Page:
Accounting is weird: Buffett’s accounting decision on Blue Chip Stamps

Accounting is weird: Buffett’s accounting decision on Blue Chip Stamps

When Berkshire Hathaway’s investment in Blue Chip Stamps crossed the 20% mark in 1973 it presented Buffett with a unique accounting decision: which period of earnings to include in Berkshire’s financials.

Crossing the 20% ownership mark required Berkshire to report its proportional share of Blue Chip’s earnings on its financial statements. But because Blue Chip’s year end was February[1] compared to Berkshire’s calendar year end, it caused Berkshire to decide which period to include.

One option, which would be blessed by Berkshire’s auditors, was to use the earnings and ownership level as of Blue Chip’s prior audit. This would mean including the twelve months ended February 1973[2] in Berkshire’s results for the twelve months ended December 31, 1973. Buffett said that “such an approach seemed at odds with reality” considering the ten month lag and chose another option.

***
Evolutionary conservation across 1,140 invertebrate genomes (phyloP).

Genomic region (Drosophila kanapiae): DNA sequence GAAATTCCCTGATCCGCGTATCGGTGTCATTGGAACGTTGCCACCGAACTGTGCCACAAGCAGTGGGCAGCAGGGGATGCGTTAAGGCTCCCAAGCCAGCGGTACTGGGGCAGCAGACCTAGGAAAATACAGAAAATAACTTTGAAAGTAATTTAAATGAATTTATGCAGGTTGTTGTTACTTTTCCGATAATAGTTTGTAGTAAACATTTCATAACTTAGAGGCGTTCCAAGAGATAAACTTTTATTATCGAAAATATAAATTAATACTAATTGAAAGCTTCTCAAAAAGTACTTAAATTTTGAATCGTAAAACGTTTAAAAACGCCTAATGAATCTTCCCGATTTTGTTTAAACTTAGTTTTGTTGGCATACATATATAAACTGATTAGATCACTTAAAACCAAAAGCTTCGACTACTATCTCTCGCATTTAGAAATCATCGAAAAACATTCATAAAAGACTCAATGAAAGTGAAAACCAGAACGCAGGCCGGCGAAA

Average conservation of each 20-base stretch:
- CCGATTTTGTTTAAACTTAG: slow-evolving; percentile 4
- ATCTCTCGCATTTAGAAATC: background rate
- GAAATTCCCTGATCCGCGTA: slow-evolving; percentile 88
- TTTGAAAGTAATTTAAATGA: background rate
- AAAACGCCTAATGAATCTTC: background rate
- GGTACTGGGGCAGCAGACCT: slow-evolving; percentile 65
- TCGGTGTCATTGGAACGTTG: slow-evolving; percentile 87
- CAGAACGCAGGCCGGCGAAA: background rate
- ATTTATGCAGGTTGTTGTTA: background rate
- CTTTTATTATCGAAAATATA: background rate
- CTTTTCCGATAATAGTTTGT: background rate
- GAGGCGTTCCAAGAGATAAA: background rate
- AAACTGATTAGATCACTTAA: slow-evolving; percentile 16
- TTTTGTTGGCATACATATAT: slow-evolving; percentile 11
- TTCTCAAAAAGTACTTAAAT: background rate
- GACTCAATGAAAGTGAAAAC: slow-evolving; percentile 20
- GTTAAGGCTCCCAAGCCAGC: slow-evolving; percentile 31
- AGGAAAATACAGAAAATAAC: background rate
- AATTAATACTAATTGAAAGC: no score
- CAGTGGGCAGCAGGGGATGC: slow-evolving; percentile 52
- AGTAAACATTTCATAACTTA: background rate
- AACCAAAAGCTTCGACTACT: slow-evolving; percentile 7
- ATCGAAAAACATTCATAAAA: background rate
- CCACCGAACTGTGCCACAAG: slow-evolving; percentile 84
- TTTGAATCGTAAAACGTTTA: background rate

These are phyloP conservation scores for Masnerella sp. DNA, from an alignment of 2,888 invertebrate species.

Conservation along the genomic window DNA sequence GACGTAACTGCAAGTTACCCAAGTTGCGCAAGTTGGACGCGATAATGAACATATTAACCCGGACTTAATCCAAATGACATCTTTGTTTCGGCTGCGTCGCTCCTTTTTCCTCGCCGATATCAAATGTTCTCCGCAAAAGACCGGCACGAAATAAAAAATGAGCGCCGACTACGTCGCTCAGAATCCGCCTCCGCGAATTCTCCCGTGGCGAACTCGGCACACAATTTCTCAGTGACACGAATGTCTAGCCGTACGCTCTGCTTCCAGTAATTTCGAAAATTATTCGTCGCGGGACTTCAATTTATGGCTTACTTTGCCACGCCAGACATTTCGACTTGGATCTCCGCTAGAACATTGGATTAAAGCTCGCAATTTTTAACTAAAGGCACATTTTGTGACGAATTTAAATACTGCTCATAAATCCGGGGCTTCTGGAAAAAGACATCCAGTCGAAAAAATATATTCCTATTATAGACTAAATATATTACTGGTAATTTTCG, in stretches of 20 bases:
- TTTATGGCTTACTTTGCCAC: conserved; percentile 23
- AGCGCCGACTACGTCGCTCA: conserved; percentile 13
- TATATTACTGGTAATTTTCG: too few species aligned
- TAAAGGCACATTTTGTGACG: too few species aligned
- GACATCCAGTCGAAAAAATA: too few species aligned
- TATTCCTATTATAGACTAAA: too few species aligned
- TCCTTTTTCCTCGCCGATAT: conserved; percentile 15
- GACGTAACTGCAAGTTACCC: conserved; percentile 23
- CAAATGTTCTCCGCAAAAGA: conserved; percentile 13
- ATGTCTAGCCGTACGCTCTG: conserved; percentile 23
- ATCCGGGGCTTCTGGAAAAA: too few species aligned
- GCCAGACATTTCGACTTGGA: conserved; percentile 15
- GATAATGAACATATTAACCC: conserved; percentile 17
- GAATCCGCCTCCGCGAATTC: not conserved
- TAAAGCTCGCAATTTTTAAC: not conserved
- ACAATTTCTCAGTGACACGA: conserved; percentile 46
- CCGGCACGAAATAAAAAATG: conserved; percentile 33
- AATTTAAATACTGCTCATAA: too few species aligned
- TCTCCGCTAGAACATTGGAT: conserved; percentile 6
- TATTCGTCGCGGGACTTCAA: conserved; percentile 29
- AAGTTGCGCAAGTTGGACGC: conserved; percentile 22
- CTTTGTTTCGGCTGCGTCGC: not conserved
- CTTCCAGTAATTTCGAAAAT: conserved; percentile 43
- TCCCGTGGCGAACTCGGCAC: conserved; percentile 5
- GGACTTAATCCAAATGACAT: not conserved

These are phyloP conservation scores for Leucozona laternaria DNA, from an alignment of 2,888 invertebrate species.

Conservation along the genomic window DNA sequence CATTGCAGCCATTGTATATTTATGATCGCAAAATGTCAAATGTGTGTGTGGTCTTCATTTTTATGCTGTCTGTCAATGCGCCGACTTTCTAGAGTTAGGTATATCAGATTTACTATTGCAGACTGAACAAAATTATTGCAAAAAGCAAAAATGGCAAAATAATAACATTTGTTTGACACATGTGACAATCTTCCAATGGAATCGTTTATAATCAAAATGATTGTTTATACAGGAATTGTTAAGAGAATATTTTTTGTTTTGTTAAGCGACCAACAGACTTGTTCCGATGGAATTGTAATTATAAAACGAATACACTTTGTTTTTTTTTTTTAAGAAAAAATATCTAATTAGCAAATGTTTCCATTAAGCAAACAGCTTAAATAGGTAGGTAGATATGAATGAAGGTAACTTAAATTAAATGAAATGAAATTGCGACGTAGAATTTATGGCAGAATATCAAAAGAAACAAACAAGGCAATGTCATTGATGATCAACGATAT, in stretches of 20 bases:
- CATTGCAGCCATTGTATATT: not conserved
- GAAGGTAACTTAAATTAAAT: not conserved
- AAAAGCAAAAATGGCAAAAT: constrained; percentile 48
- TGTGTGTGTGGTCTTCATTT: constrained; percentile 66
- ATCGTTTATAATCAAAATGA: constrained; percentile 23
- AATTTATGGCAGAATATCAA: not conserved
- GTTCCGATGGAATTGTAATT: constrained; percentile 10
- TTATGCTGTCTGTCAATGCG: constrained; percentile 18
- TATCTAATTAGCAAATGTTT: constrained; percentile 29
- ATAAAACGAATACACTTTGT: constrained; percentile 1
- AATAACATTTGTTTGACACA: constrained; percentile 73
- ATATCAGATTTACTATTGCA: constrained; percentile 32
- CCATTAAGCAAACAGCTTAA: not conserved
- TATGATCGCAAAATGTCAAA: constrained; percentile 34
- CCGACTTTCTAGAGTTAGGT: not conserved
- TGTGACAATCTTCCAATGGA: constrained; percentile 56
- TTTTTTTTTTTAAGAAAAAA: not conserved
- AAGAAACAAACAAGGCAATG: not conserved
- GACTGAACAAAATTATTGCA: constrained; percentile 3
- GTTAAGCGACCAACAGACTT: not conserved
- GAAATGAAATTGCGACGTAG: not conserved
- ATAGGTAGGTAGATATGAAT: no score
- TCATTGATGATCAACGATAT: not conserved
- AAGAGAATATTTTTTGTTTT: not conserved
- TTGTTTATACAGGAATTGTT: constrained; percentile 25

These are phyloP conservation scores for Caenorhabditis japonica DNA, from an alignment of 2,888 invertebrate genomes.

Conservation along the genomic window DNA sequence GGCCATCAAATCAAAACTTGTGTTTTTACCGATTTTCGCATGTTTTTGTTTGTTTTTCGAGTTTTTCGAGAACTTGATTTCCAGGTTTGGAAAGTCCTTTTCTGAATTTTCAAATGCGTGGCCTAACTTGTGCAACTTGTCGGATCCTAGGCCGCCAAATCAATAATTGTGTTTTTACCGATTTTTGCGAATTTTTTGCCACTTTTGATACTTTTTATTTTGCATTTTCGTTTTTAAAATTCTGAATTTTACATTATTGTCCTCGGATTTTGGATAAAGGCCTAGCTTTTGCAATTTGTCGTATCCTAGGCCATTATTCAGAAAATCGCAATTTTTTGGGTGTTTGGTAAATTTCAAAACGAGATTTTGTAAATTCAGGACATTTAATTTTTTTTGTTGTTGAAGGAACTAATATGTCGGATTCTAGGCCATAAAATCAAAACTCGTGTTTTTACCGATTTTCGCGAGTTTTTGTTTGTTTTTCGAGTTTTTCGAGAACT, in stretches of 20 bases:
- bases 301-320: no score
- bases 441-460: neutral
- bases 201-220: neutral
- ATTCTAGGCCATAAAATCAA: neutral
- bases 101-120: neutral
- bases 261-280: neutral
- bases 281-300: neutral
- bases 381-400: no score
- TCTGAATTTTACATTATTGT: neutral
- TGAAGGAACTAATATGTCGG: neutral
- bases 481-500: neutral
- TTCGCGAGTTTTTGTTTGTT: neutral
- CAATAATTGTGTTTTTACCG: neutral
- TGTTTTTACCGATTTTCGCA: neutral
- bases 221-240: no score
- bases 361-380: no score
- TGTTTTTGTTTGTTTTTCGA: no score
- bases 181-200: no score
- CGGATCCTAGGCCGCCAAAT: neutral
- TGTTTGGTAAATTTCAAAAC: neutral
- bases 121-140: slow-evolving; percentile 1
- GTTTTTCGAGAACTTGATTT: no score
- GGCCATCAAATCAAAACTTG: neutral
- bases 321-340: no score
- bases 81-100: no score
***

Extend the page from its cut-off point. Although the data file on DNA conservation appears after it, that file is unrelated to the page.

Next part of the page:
He chose to use the unaudited results of Blue Chip for the twelve months ended November 1973. Even though Berkshire auditors couldn’t officially okay them, this choice resulted in just two months of Blue Chip’s results falling outside of Berkshire’s instead of ten.

This extreme example illustrates the choices management has in reporting results to shareholders. The “easy” choice would have been to combine the two sets of books okayed by auditors but almost an entire year apart. Which is just weird.

[1] Technically it was the Saturday closest to February 28, which sometimes caused the year end to fall into the beginning of March.

[2] Technically March 3, 1973.